How Do You Treat Your ADHD and Anxiety?
Symptoms of ADHD and anxiety tend to excerbate and feed off one another. What is the secret to treating ADHD and anxiety simultaneously? Here are nine tips our ADDitude readers swear by for keeping the two conditions at bay.
Generalized anxiety disorder is among the most common related conditions of attention deficit hyperactivity disorder (ADHD or ADD). Rates of ADHD comorbidity in anxiety are high — approximately 47 percent of adults with ADHD have an anxiety disorder1. It is characterized by restlessness, excessive worry of everyday situations, and persistent, irrational thoughts and fears. Anxiety can occur independently of ADHD, or it can stem from and be exacerbated by it.
Fortunately, there are many approaches ranging from therapy to medication that can help manage anxiety and ADHD symptoms. Here, some of our readers answer the question:
“How Do You Treat Your ADHD and Anxiety?”
1. “I take anti-anxiety medication.” — Rosemarie Calvoni. Waxhaw, NC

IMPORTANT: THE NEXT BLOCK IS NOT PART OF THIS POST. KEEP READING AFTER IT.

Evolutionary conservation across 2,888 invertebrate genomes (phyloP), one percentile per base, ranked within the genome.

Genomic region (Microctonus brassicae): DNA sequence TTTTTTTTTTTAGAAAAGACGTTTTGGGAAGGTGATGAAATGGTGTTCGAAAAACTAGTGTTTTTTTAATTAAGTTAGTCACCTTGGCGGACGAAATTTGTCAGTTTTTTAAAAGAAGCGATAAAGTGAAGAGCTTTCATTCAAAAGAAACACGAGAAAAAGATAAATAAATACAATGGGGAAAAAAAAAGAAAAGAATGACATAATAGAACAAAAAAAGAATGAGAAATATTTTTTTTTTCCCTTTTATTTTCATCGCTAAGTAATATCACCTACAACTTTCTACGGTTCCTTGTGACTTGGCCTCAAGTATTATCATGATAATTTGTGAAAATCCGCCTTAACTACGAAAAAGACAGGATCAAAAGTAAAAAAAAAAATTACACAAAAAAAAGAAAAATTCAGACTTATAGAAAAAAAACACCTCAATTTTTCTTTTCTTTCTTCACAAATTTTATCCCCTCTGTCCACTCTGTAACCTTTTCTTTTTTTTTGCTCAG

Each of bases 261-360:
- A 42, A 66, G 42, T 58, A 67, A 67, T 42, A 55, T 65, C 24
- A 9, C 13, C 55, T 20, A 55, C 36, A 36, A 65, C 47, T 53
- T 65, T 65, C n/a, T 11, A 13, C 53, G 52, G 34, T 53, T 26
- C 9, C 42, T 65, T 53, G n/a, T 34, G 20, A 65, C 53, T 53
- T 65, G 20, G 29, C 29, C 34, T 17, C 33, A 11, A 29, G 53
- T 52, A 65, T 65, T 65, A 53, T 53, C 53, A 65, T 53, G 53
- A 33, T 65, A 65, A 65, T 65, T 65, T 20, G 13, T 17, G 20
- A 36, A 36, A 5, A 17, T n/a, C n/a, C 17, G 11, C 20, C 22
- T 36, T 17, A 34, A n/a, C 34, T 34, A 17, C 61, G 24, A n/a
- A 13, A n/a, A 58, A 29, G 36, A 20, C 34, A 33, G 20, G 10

2. “I take Vyvanse daily and do an hour of vigorous exercise three times.” — Barbara. Tacoma, WA
3. “My faith in God and support from my brothers in Christ. My psychiatrist encouraged me to create a social media site and a blog. Many Christians, as it turns out, have ADHD. People found a safe place on the sites and my posts resonated with believers. Knowing that has been great therapy for me.” — Kevin Tomich. Huntington Beach, CA
4. “For me, time in nature helps, as does relaxing with coffee outside in the morning, and petting my cat. For my son, taking medication, talking with friends, and diversion — watching TV — help.” — Emily. OK
5. “Forgiving myself, exercising, getting sunshine on my face, prayer, and singing make me less anxious. I no longer compare myself to others. Learning more about ADHD has made me less anxious, too.” — Nelson Nissley. Kansas City, MO
6. “My son, 14, attended an outpatient anxiety program at our Children’s Hospital.” — Kelly Ribeiro. Lincoln, RI
7. “Medication has been effective in reducing worry, but I don’t want to rely on it. I have been trying meditation and deep breathing.” — Linda. PA
8. “We don’t use medication. We listen to relaxing music and use calming techniques we learn from articles in your magazine and online.” — Stacy Nelson. Electra, TX
9. “I don’t try to reduce worry. Being worried all the time is how I manage my ADHD.” — Tory. Baltimore, MD
1 Kessler, Ronald C et al. “The prevalence and correlates of adult ADHD in the United States: results from the National Comorbidity Survey Replication.” The American journal of psychiatry vol. 163,4 (2006): 716-23. doi:10.1176/ajp.2006.163.4.716